There was a bit of a stir in old Beantown last week. Back in August, a fire in a restaurant killed two firefighters. Last week, details of the autopsies were leaked to the press — and it turns out that one of the men was legally drunk at the time of death, while the other had traces of cocaine and marijuana in his system.
The union is demanding a criminal investigation into the leak, and even got a judge to briefly stop a TV station from airing the reports.
This story brings up a whole host of issues. First up is the whole issue of prior restraint, and I think the judge was utterly wrong in stopping the report from airing. Such actions should be very, very rare, and for very, very extenuating circumstances — and “saving the families more pain and embarrassment” are vastly outweighed by the public good served.
And just what is the public good being served here? Well, for starters, I don’t think that the traces of drugs should have been released. I don’t care for drug testing as a general rule, and as long as it doesn’t affect one’s work, it should not be the business of the employer — any employer — what the employee does off the clock.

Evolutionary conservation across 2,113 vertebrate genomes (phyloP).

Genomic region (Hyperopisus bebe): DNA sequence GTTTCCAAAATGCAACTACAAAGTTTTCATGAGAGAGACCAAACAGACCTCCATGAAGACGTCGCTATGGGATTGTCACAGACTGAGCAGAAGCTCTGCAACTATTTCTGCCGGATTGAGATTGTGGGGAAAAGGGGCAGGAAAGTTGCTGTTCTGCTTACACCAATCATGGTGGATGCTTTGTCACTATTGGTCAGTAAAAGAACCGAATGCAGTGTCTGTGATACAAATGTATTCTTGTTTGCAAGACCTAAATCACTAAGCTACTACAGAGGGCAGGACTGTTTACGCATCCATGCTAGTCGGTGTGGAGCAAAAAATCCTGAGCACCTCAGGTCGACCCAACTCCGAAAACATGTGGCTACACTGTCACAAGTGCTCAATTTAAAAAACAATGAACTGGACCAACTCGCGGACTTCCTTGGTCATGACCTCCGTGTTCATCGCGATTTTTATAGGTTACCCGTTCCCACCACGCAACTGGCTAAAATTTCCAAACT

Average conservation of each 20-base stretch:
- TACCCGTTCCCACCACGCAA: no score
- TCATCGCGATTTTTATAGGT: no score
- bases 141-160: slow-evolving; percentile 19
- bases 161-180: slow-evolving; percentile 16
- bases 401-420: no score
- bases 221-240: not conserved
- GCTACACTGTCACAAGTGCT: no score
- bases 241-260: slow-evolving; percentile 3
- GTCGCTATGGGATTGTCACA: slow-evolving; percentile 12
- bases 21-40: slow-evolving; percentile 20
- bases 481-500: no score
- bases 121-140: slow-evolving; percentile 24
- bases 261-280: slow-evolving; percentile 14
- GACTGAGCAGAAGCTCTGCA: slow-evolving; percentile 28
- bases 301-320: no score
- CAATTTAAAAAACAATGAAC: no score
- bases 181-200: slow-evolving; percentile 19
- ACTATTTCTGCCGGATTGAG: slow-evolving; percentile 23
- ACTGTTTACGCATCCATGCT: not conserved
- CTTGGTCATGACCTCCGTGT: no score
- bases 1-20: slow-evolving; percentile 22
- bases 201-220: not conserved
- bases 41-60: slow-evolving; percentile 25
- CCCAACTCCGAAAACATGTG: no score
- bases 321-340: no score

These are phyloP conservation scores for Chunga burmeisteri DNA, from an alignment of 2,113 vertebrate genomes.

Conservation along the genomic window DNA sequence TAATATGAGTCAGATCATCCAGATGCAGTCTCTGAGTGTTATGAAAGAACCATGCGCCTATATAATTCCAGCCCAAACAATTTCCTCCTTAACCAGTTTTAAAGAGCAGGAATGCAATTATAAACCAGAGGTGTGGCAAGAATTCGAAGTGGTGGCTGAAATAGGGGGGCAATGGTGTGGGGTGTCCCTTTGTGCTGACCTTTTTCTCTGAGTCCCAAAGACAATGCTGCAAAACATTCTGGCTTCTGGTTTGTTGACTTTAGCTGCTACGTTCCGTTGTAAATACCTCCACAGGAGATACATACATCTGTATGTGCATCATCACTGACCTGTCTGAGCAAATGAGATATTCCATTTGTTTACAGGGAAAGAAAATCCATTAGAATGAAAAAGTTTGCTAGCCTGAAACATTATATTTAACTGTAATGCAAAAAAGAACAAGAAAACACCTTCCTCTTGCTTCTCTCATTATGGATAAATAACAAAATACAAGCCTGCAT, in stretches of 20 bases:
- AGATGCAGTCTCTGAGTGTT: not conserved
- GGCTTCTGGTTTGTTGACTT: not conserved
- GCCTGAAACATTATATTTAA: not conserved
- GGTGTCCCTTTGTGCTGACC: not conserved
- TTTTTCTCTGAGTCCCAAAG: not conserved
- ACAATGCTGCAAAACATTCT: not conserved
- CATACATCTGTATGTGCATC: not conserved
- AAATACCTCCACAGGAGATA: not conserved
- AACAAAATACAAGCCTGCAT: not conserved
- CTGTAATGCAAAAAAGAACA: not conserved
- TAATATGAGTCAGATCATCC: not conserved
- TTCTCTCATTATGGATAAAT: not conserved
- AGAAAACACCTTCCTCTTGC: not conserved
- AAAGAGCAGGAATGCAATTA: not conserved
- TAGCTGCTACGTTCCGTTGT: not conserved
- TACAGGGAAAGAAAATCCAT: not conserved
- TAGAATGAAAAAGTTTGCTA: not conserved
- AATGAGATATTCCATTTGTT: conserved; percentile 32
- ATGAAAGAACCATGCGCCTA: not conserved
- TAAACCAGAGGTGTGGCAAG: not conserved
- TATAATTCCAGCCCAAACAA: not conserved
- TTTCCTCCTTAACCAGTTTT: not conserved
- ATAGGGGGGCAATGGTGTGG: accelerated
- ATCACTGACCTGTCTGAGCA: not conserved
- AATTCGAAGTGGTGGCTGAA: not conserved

But the firefighter who was apparently legally intoxicated (the toxicology screening indicated he had a blood alcohol level of .27, more than three times the legal limit for driving) while fighting the fire… that’s another story. This guy was so hammered that he should have been falling-down drunk, yet his colleagues either didn’t notice or chose not to notice that fact and let him go into that fire anyway.
Firefighters, like police officers, are charged with protecting the public safety. They are accorded great respect and trust — and this is a betrayal of that trust.
We need to know that we can trust these men and women. We need to know that when we call 911, we won’t be summoning people drunk off their asses.
And the firefighters’ union would be better advised to put their energies not into this witch-hunt and trying to pull the curtain back across their member’s misdeeds, but instead on making damned sure that this never happens again. The leak merely wounded their pride — the circumstances that motivated the leak killed two of their brothers.
Humiliation and shame are seldom fatal. Drunk and inside a burning building (or even just drunk and behind the wheel of an emergency vehicle) quite often are.